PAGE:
Pelvic Floor Muscle Strengthening
If your pelvic floor needs strengthening, Duke physical therapists will work with you on exercises that incorporate muscle contractions, such as Kegels -- an exercise that involves tightening and relaxing your pelvic floor muscles. You’ll receive an exercise plan tailored to you based on your examination and goals. It may also include different positions, such as sitting, standing, or lying down.
Your physical therapist will teach you exercises to do at home, outside of sessions, so you can continue your care even after seeing the physical therapist. Pilates may be recommended to help strengthen the muscles around the pelvis.
Pelvic Floor Muscle Relaxation Techniques
If your symptoms are due to difficulty relaxing your pelvic floor, your physical therapist may recommend lengthening, stretching, and other relaxation techniques, like breathing exercises.
Pelvic Floor Muscle Coordination Training Exercises
Coordination training exercises focus on learning the appropriate times to tighten the pelvic floor (for instance, when you cough or sneeze) and when to relax the pelvic floor, like when you empty your bladder or have a bowel movement and work on how to do that effectively.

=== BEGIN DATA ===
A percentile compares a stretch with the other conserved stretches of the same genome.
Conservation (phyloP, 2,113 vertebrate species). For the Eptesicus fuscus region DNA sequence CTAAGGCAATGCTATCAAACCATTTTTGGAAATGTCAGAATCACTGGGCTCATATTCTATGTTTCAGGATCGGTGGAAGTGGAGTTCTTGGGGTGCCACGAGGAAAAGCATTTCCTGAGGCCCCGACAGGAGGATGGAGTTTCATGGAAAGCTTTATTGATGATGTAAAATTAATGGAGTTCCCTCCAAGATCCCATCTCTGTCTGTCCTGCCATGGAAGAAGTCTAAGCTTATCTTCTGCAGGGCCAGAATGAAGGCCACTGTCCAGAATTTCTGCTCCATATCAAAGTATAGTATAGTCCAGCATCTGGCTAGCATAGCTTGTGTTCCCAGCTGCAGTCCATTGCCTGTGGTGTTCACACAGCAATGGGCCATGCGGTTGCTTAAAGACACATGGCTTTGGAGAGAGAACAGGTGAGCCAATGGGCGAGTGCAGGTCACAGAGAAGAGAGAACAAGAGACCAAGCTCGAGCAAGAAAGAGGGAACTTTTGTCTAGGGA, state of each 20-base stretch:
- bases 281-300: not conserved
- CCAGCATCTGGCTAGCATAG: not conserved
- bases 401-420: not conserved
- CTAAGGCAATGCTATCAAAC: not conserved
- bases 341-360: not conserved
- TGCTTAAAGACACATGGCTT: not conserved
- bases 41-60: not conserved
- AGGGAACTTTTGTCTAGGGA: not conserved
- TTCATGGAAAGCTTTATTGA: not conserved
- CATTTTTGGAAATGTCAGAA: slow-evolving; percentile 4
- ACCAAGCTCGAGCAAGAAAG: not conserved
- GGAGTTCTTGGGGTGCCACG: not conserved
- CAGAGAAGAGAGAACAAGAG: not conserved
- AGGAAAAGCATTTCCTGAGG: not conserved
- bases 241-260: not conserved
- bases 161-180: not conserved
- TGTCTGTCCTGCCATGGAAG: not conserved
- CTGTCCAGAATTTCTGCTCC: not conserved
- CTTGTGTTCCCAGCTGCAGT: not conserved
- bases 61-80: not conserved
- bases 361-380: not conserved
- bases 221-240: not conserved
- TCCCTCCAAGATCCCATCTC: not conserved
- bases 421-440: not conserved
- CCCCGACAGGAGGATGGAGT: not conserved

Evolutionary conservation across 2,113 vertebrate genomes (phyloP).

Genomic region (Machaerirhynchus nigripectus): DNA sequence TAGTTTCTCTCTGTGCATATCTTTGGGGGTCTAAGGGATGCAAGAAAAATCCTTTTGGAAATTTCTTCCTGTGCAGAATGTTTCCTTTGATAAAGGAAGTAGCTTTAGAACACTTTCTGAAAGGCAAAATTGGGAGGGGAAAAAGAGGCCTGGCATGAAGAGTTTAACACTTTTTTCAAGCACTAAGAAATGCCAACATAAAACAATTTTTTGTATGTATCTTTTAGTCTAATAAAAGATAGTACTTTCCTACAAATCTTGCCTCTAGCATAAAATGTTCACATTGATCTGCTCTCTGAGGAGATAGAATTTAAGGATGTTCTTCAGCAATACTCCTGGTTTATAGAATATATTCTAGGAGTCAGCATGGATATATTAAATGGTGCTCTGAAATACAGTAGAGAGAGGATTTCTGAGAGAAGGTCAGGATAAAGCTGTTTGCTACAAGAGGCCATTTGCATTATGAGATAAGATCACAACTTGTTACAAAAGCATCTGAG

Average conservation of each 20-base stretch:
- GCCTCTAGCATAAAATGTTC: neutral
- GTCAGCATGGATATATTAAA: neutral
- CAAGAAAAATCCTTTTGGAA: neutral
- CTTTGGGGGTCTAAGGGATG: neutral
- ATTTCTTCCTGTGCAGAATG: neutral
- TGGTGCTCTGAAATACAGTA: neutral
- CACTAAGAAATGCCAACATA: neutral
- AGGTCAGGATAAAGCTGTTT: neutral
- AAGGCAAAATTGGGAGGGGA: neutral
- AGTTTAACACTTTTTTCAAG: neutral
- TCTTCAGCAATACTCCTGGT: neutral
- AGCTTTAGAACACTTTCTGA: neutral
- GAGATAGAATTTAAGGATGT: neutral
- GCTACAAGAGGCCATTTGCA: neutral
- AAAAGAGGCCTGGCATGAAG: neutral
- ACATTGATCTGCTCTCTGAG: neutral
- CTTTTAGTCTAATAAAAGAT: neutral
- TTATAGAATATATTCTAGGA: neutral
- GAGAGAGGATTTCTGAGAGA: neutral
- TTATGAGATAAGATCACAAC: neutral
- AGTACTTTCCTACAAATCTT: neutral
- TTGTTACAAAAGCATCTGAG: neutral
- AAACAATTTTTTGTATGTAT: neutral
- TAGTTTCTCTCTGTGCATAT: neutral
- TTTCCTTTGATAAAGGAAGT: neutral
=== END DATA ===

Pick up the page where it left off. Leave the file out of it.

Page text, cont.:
EMG Biofeedback Training
To assess your pelvic floor health, your physical therapist may incorporate EMG biofeedback. This machine provides a visual signal of when you’re activating and/or relaxing your pelvic floor muscles. You’ll be able to identify when you are correctly tightening and relaxing your pelvic floor and learn exercises to strengthen, relax, and coordinate the muscles.
Rectal Balloon Sensitivity and Expulsion Training
Rectal balloon sensitivity and expulsion training may be used if you have trouble having a bowel movement. Nerves in your rectum are responsible for signaling when you need to go to the bathroom. Sometimes, these nerves can be hypersensitive, meaning the rectum only holds a very small amount of feces before signaling to the brain that it needs to empty. In other instances, the rectal nerves may not be sensitive enough and too much waste builds up before the brain receives the signal that it’s time to go to the bathroom. Using this treatment, your physical therapist can help you learn what the appropriate time to defecate feels like.
Bowel and Bladder Training
Some bowel and bladder problems can be improved through education, such as proper toilet posture or breathing exercises to help your muscles relax.
Internal and External Manual Therapy Techniques
These techniques range from trigger point release to manual stretching of the tissue. Depending on the technique, your physical therapist will work on the muscle externally on the pelvis or through the vaginal wall or rectum internally.
Using acupuncture-like needles, dry needling aims to reset trigger points in the pelvic floor muscles. The goal is to relax and retrain tight muscles so they work properly.